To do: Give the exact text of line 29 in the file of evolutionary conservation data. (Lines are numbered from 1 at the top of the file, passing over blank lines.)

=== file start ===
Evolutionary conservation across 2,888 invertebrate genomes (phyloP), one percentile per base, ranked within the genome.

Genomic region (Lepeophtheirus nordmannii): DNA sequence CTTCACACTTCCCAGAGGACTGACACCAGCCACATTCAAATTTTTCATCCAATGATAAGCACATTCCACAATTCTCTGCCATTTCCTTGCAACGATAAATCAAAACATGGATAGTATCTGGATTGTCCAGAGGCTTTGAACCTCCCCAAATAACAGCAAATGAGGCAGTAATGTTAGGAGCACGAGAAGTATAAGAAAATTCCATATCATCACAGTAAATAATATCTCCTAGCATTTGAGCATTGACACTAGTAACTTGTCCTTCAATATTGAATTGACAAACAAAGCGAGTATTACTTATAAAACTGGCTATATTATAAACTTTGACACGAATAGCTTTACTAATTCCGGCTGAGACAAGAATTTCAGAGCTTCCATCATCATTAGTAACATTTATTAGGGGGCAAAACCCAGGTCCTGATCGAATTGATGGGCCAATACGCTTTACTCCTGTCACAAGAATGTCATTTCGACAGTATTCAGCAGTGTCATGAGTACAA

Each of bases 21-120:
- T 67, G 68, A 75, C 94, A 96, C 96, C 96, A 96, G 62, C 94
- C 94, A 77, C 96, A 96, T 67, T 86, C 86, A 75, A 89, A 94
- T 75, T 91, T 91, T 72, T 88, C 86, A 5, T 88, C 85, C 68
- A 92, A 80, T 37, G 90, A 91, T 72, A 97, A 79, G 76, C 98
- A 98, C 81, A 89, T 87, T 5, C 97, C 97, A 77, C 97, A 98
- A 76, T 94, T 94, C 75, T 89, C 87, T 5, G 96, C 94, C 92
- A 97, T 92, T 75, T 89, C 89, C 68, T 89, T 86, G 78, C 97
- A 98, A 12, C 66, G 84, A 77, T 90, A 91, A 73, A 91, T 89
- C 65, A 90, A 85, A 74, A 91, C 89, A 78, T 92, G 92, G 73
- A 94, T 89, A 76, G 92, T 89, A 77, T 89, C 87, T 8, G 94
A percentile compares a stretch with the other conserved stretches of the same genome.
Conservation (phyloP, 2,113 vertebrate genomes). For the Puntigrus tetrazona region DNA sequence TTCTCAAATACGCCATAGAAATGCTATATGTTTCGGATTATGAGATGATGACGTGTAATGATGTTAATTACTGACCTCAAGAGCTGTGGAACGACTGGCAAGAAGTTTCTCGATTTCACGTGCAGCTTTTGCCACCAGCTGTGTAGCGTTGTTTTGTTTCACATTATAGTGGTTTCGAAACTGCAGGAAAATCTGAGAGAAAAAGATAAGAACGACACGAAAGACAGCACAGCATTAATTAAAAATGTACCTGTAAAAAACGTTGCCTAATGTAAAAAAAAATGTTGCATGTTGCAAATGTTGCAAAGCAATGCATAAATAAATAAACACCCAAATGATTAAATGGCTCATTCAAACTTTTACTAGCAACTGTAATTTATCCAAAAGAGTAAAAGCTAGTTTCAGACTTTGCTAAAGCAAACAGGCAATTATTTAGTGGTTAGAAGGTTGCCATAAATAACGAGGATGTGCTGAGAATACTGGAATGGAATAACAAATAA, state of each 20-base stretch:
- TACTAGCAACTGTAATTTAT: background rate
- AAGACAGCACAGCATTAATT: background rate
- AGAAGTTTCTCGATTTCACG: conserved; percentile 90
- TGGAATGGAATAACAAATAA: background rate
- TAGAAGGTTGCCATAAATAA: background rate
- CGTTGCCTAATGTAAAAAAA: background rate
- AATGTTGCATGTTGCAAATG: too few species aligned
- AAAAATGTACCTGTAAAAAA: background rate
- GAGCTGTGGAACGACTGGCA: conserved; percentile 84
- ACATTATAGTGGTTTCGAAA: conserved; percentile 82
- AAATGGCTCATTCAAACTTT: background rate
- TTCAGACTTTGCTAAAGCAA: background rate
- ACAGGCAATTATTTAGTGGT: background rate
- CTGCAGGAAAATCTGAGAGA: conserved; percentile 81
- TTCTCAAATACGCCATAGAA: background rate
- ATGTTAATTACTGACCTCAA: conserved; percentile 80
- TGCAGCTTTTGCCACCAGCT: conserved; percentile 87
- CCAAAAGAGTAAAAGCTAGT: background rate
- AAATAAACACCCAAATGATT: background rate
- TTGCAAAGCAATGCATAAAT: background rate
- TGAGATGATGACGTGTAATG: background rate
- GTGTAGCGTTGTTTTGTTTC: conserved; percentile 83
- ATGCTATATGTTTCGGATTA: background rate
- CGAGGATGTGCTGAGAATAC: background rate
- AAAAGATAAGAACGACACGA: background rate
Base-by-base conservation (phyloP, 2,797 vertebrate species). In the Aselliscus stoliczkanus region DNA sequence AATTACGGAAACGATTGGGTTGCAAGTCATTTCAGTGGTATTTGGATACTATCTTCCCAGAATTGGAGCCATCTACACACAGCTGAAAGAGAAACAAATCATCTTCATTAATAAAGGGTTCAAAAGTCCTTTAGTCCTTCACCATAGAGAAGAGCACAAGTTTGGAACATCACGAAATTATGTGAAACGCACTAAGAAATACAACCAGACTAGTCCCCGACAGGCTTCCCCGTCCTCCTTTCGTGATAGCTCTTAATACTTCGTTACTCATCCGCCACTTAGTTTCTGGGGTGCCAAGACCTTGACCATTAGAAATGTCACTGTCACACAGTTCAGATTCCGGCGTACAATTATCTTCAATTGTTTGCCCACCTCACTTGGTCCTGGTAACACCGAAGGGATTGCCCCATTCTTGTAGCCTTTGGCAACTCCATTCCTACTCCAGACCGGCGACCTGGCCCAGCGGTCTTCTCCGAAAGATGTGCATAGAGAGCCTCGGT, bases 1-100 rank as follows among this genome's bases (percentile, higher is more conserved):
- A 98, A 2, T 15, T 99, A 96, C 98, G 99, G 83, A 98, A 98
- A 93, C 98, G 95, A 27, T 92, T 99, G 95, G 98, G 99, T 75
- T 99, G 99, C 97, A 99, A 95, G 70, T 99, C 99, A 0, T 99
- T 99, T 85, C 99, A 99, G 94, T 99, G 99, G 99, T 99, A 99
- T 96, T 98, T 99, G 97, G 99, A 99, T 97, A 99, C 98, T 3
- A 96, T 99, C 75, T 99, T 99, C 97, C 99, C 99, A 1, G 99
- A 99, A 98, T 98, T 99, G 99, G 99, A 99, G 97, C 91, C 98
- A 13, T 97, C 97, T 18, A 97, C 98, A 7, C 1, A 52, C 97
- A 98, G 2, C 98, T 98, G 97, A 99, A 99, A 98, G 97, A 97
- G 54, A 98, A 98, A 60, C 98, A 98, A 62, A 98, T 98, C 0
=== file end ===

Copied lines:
- CTGCAGGAAAATCTGAGAGA: conserved; percentile 81